When the beef tartare hits the table at Emilie’s, the new Capitol Hill restaurant that Himitsu founding chef Kevin Tien will open next week, the boss asks a question now familiar to his staff.
“Does it slap?” Tien asks, giving Mikey Fabian a chance to explain how the horseradish he grated on top of raw meat, crab fat mustard, and cherry peppers was stronger than he expected. Tien suggests pulling back on the bitter root, adding more crab fat, and incorporating some pecorino cheese.
Tien, who drew national notice at Himitsu for food that married Vietnamese, Japanese, Latin American, and Southern traditions, is continuing to take that hodgepodge approach at Emilie’s with a crew of chefs who have worked at top-tier kitchens like Pineapple and Pearls, Rose’s Luxury, Tail Up Goat, and, of course, Himitsu. Communal eating is the big theme, and there will be breads, spreads, pastas, a Vietnamese-style, 32-ounce pork blade steak served with mini blankets of woven rice vermicelli, and what Tien describes as “mountains” of ranch fried chicken” with the kitchen’s version of Texas toast.
With that style in mind, the Vietnamese-American chef with a background in sushi and fine-dining is taking the opportunity to buck the “fusion” label and call out a double standard.
“Don’t expect me just to do all Vietnamese food or all Japanese food because that’s my background or that’s the cuisine I grew up in,” he says. “I’m just here to cook. It’s ‘fusion’ because I’m an Asian guy. ... But if it’s like a white guy using Asian flavors in his food, then he’s just being progressive, contemporary new American.”
Tien is addressing that dichotomy head-on by bringing in roving carts that will deliver dishes to tables. The chef already knows people will expect dim sum to come off the carts, but it won’t. They’ll have the same multinational focus as everything else on the menu, and Tien is anticipating bad reviews from customers who expect to see shumai and har gow come off the carts.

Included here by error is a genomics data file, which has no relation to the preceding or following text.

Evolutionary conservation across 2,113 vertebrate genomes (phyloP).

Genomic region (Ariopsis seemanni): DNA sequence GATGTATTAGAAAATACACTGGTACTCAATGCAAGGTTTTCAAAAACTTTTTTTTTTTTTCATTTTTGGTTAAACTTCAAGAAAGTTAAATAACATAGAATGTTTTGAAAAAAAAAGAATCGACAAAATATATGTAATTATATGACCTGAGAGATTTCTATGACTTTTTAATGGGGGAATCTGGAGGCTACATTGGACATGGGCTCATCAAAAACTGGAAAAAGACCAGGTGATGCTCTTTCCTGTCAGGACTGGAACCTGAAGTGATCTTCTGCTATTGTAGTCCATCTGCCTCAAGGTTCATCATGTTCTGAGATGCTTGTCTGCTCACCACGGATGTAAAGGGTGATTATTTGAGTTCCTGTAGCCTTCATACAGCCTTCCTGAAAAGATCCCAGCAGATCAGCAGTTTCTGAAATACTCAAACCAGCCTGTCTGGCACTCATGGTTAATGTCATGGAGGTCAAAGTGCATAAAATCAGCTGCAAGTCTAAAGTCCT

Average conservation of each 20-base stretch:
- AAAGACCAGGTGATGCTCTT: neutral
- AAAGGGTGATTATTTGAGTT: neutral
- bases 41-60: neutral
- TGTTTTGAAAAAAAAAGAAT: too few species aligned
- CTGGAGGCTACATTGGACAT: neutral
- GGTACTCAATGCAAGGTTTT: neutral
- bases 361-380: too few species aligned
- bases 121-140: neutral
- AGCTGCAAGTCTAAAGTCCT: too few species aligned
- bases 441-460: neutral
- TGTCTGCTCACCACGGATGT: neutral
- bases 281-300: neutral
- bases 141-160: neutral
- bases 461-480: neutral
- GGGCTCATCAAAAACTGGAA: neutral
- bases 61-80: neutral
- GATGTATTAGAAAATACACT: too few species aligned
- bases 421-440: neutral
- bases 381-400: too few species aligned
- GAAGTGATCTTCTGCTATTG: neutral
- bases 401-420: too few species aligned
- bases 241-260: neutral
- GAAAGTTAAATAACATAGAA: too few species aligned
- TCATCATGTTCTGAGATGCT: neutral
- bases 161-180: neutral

“Yeah it’s not a dumpling, but is it tasty? If it’s tasty, then I don’t really care,” he says. “I’ve always been nervous to talk about that and call it out. I’m calling it out now.”
With former business partner Carlie Steiner, Tien helped Himitsu earn a title as one of Eater’s 12 Best New Restaurants in America (2017). His crudos, gochujang-glazed fried chicken, and other frequently changing dishes earned him a finalist nod for a national James Beard award recognizing the Rising Star Chef of the Year last year.
In the tiny, 24-seat restaurant, he also worked the line and washed dishes. At Emilie’s, which encompasses more than 5,000 square feet and has room for more than 100 people, he’s delegating to a diverse, deep staff that brings experiments to him for approval.
On a day earlier this week, members of his kitchen management team were all deep into individual projects that play to their strengths. Davy Bourne was pressing fingerprints into a hotel pan full of focaccia dough that takes on a ton of olive oil and forms a similar crust to pan pizza. He’s also in charge of pastas like a ricotta cavatelli with a vegetarian ‘nduja.
Autumn Cline, formerly executive chef of Rappahannock Oyster Co., was overseeing her latest pickling project. Fabian is acting as Tien’s ace butcher. Coming over from Himitsu, Brian Jeon impresses Tien with his sauce work. At a pastry counter in another room, executive pastry chef Willa Pelini and pastry sous Claire Miller were workshopping dark chocolate biscotti to go with a post-dinner cheese course and talking about blue cheese panna cotta.
Tien says he had to work his way through several restaurants to pick up different skills, but there’s so much going on at Emilie’s that the staff can bypass a lot of that work by learning from each other.
“I feel like you can find your own style here,” he says.
Emilie’s (1101 Pennsylvania Avenue SE) will open for dinner Thursday, October 10. Hours are 5 p.m. to 10 p.m. Tuesday through Thursday, with an 11 p.m. close on Friday and Saturday. Lunch and brunch will begin at a later date.